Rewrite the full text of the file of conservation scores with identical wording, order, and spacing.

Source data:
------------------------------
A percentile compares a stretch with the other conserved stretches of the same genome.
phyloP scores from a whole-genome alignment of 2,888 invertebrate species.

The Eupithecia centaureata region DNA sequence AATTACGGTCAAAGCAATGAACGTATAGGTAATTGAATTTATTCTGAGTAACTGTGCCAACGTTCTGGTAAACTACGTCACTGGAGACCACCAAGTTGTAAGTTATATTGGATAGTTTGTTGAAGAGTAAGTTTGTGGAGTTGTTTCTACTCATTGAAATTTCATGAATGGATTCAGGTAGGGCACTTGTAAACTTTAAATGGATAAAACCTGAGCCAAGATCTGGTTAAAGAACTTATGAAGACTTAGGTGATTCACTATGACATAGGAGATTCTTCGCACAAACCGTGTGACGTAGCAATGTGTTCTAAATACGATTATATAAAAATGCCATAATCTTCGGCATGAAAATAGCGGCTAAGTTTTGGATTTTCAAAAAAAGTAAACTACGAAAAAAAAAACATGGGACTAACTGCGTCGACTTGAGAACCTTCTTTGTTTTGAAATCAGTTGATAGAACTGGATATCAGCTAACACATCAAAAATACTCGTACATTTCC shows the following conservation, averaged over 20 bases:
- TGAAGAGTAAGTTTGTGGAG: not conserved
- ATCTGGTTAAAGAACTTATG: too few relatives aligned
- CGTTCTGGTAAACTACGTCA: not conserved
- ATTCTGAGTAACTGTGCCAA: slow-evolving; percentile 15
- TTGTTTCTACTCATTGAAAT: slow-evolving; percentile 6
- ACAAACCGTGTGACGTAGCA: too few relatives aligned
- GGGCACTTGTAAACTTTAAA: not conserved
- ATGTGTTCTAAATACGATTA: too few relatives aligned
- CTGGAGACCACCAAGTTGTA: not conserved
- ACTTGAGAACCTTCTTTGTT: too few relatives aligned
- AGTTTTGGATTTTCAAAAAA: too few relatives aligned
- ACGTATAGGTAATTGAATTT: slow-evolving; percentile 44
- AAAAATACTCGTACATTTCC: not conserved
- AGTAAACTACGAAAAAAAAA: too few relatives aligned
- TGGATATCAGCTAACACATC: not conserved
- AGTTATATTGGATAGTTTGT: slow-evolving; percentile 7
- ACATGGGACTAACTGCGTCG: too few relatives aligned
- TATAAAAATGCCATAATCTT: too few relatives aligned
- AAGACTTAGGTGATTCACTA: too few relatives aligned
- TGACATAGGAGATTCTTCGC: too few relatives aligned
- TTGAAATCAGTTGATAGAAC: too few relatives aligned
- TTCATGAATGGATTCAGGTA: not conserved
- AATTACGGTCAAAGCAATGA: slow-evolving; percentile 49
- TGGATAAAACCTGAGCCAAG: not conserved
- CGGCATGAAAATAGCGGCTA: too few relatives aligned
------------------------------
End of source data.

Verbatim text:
A percentile compares a stretch with the other conserved stretches of the same genome.
phyloP scores from a whole-genome alignment of 2,888 invertebrate species.

The Eupithecia centaureata region DNA sequence AATTACGGTCAAAGCAATGAACGTATAGGTAATTGAATTTATTCTGAGTAACTGTGCCAACGTTCTGGTAAACTACGTCACTGGAGACCACCAAGTTGTAAGTTATATTGGATAGTTTGTTGAAGAGTAAGTTTGTGGAGTTGTTTCTACTCATTGAAATTTCATGAATGGATTCAGGTAGGGCACTTGTAAACTTTAAATGGATAAAACCTGAGCCAAGATCTGGTTAAAGAACTTATGAAGACTTAGGTGATTCACTATGACATAGGAGATTCTTCGCACAAACCGTGTGACGTAGCAATGTGTTCTAAATACGATTATATAAAAATGCCATAATCTTCGGCATGAAAATAGCGGCTAAGTTTTGGATTTTCAAAAAAAGTAAACTACGAAAAAAAAAACATGGGACTAACTGCGTCGACTTGAGAACCTTCTTTGTTTTGAAATCAGTTGATAGAACTGGATATCAGCTAACACATCAAAAATACTCGTACATTTCC shows the following conservation, averaged over 20 bases:
- TGAAGAGTAAGTTTGTGGAG: not conserved
- ATCTGGTTAAAGAACTTATG: too few relatives aligned
- CGTTCTGGTAAACTACGTCA: not conserved
- ATTCTGAGTAACTGTGCCAA: slow-evolving; percentile 15
- TTGTTTCTACTCATTGAAAT: slow-evolving; percentile 6
- ACAAACCGTGTGACGTAGCA: too few relatives aligned
- GGGCACTTGTAAACTTTAAA: not conserved
- ATGTGTTCTAAATACGATTA: too few relatives aligned
- CTGGAGACCACCAAGTTGTA: not conserved
- ACTTGAGAACCTTCTTTGTT: too few relatives aligned
- AGTTTTGGATTTTCAAAAAA: too few relatives aligned
- ACGTATAGGTAATTGAATTT: slow-evolving; percentile 44
- AAAAATACTCGTACATTTCC: not conserved
- AGTAAACTACGAAAAAAAAA: too few relatives aligned
- TGGATATCAGCTAACACATC: not conserved
- AGTTATATTGGATAGTTTGT: slow-evolving; percentile 7
- ACATGGGACTAACTGCGTCG: too few relatives aligned
- TATAAAAATGCCATAATCTT: too few relatives aligned
- AAGACTTAGGTGATTCACTA: too few relatives aligned
- TGACATAGGAGATTCTTCGC: too few relatives aligned
- TTGAAATCAGTTGATAGAAC: too few relatives aligned
- TTCATGAATGGATTCAGGTA: not conserved
- AATTACGGTCAAAGCAATGA: slow-evolving; percentile 49
- TGGATAAAACCTGAGCCAAG: not conserved
- CGGCATGAAAATAGCGGCTA: too few relatives aligned